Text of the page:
A unified nomenclature and amino acid numbering for human PTEN

Rafael Pulido*, Suzanne J. Baker, Joao T. Barata, Arkaitz Carracedo, Victor J. Cid, Ian D. Chin-Sang, Vrushank Davé, Jeroen Den Hertog, Peter Devreotes, Britta J. Eickholt, Charis Eng, Frank B. Furnari, Maria Magdalena Georgescu, Arne Gericke, Benjamin Hopkins, Xeujun Jiang, Seung Rock Lee, Mathias Lösche, Prerna Malaney, Xavier Matias-GuiuMaría Molina, Pier Paolo Pandolfi, Ramon Parsons, Paolo Pinton, Carmen Rivas, Rafael M. Rocha, Manuel S. Rodríguez, Alonzo H. Ross, Manuel Serrano, Vuk Stambolic, Bangyan Stiles, Akira Suzuki, Seong Seng Tan, Nicholas K. Tonks, Lloyd C. Trotman, Nicolas Wolff, Rudiger Woscholski, Hong Wu, Nicholas R. Leslie

*Corresponding author for this work

Research output: Contribution to journalArticlepeer-review

50 Citations (Scopus)
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The tumor suppressor PTEN is a major brake for cell transformation, mainly due to its phosphatidylinositol 3,4,5-trisphosphate [PI(3,4,5)P3] phosphatase activity that directly counteracts the oncogenicity of phosphoinositide 3-kinase (PI3K). PTEN mutations are frequent in tumors and in the germ line of patients with tumor predisposition or with neurological or cognitive disorders, which makes the PTEN gene and protein a major focus of interest in current biomedical research. After almost two decades of intense investigation on the 403-residue-long PTEN protein, a previously uncharacterized form of PTEN has been discovered that contains 173 amino-terminal extra amino acids, as a result of an alternate translation initiation site. To facilitate research in the field and to avoid ambiguities in the naming and identification of PTEN amino acids from publications and databases, we propose here a unifying nomenclature and amino acid numbering for this longer form of PTEN.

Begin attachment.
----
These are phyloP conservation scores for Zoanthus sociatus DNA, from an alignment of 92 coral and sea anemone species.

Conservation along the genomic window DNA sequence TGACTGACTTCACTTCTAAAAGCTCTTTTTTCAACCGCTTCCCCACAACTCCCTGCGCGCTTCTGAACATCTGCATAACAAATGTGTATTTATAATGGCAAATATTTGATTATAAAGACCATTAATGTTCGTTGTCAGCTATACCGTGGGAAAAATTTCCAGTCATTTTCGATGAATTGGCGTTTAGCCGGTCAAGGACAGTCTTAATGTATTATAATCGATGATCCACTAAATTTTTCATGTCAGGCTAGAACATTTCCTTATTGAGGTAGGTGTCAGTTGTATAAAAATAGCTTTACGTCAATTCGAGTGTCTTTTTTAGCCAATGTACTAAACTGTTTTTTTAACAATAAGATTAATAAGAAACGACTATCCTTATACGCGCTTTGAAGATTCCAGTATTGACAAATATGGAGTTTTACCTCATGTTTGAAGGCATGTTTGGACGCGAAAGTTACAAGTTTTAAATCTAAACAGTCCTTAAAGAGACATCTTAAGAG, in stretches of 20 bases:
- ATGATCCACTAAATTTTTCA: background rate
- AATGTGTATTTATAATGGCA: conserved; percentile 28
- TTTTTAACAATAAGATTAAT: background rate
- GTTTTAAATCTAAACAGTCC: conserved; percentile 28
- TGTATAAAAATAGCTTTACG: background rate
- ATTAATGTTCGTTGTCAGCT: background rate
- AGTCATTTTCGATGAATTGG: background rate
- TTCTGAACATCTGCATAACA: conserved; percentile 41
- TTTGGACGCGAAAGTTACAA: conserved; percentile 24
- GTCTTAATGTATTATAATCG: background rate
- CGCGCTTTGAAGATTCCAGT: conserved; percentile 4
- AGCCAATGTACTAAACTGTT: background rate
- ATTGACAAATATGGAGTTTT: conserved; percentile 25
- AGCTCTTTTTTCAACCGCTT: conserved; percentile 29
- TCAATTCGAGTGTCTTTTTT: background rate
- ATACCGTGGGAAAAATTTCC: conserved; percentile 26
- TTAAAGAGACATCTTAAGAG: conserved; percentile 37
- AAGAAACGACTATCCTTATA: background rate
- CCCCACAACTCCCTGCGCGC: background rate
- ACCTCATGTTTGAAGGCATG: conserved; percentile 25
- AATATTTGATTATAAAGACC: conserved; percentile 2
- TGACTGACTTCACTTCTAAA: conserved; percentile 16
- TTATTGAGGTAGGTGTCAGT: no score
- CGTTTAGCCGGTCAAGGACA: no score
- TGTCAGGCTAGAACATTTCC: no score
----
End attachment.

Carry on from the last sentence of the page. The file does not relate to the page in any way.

Original languageEnglish
Article numberpe15
JournalScience Signaling
Issue number332
Publication statusPublished - 1 Jul 2014

ASJC Scopus subject areas

  • Biochemistry
  • Cell Biology
  • Molecular Biology


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